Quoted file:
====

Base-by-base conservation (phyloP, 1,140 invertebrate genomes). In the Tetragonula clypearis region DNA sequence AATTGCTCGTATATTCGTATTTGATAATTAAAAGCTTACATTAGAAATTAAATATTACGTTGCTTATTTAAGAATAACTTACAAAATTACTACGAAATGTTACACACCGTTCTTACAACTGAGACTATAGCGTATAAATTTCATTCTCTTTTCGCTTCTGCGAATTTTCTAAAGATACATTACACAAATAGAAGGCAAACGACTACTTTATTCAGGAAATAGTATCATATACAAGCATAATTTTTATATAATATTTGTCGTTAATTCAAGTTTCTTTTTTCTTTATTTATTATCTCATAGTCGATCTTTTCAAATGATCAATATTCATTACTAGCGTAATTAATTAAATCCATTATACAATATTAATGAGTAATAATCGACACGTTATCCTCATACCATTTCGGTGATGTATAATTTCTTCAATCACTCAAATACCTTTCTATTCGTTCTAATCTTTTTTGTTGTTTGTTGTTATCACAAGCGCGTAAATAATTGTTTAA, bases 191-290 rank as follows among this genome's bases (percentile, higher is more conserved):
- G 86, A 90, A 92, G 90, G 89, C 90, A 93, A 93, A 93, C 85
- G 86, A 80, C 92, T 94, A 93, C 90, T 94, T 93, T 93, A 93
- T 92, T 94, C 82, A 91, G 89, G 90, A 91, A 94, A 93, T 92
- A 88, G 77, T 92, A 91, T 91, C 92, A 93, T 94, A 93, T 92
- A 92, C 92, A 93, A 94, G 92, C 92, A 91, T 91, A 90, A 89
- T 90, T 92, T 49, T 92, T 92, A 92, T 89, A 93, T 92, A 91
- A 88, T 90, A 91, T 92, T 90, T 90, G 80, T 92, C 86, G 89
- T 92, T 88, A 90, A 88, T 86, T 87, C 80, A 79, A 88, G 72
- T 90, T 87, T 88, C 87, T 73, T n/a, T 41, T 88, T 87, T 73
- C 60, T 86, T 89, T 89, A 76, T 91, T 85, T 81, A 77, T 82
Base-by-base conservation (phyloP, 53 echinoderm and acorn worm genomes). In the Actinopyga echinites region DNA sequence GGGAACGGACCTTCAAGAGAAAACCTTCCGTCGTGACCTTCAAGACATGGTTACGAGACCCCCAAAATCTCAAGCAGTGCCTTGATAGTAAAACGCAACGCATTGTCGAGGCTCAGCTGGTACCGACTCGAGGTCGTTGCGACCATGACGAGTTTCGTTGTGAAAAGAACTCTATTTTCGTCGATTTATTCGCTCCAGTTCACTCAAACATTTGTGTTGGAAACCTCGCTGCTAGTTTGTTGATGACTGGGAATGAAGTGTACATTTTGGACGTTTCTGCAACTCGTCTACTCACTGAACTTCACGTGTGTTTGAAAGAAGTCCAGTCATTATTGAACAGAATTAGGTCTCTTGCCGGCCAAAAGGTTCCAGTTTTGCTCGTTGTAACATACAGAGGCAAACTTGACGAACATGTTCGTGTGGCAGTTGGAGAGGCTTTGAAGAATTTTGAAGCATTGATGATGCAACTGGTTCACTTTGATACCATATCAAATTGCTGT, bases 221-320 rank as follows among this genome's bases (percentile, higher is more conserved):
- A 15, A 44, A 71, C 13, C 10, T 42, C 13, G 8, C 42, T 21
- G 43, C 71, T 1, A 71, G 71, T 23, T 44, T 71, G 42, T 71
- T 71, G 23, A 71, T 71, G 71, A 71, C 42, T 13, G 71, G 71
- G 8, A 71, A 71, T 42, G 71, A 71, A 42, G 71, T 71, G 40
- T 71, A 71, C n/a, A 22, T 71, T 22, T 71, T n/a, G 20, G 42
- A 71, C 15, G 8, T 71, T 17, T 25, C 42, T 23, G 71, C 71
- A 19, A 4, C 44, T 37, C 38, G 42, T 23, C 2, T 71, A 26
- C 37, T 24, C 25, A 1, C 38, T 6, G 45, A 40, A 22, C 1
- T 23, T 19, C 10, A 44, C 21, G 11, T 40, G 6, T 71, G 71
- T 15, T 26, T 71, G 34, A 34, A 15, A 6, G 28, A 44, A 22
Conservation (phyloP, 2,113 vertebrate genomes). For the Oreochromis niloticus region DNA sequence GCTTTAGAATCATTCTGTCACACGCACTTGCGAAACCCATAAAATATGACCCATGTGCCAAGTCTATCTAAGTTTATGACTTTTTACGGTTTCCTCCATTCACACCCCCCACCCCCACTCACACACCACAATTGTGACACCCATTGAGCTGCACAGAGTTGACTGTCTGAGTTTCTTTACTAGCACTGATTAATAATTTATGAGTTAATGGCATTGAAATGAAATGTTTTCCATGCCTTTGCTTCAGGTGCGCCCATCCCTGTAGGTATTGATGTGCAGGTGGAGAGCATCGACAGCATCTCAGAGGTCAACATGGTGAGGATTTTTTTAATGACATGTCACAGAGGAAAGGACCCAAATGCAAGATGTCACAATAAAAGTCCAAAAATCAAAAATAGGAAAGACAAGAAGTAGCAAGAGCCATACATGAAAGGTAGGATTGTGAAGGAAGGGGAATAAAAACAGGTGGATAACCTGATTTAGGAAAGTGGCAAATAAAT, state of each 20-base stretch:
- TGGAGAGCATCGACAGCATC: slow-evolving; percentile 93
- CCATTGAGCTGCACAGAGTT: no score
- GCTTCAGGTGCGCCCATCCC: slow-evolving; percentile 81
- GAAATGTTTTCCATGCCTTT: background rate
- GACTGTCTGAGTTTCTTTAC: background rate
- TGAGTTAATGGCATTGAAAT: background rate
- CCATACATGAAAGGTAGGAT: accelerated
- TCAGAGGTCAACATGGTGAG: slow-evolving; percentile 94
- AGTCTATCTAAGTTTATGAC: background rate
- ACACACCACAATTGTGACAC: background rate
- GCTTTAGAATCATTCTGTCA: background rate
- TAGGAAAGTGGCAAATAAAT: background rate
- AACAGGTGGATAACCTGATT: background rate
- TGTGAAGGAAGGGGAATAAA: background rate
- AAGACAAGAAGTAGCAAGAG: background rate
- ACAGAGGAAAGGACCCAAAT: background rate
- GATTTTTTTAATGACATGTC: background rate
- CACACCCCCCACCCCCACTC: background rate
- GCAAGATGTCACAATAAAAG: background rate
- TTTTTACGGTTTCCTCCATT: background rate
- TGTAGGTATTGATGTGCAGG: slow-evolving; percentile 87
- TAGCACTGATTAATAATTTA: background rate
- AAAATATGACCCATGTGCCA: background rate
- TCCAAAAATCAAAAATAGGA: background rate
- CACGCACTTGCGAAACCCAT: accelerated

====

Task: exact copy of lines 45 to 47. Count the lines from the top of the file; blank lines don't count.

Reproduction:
- TAGCACTGATTAATAATTTA: background rate
- AAAATATGACCCATGTGCCA: background rate
- TCCAAAAATCAAAAATAGGA: background rate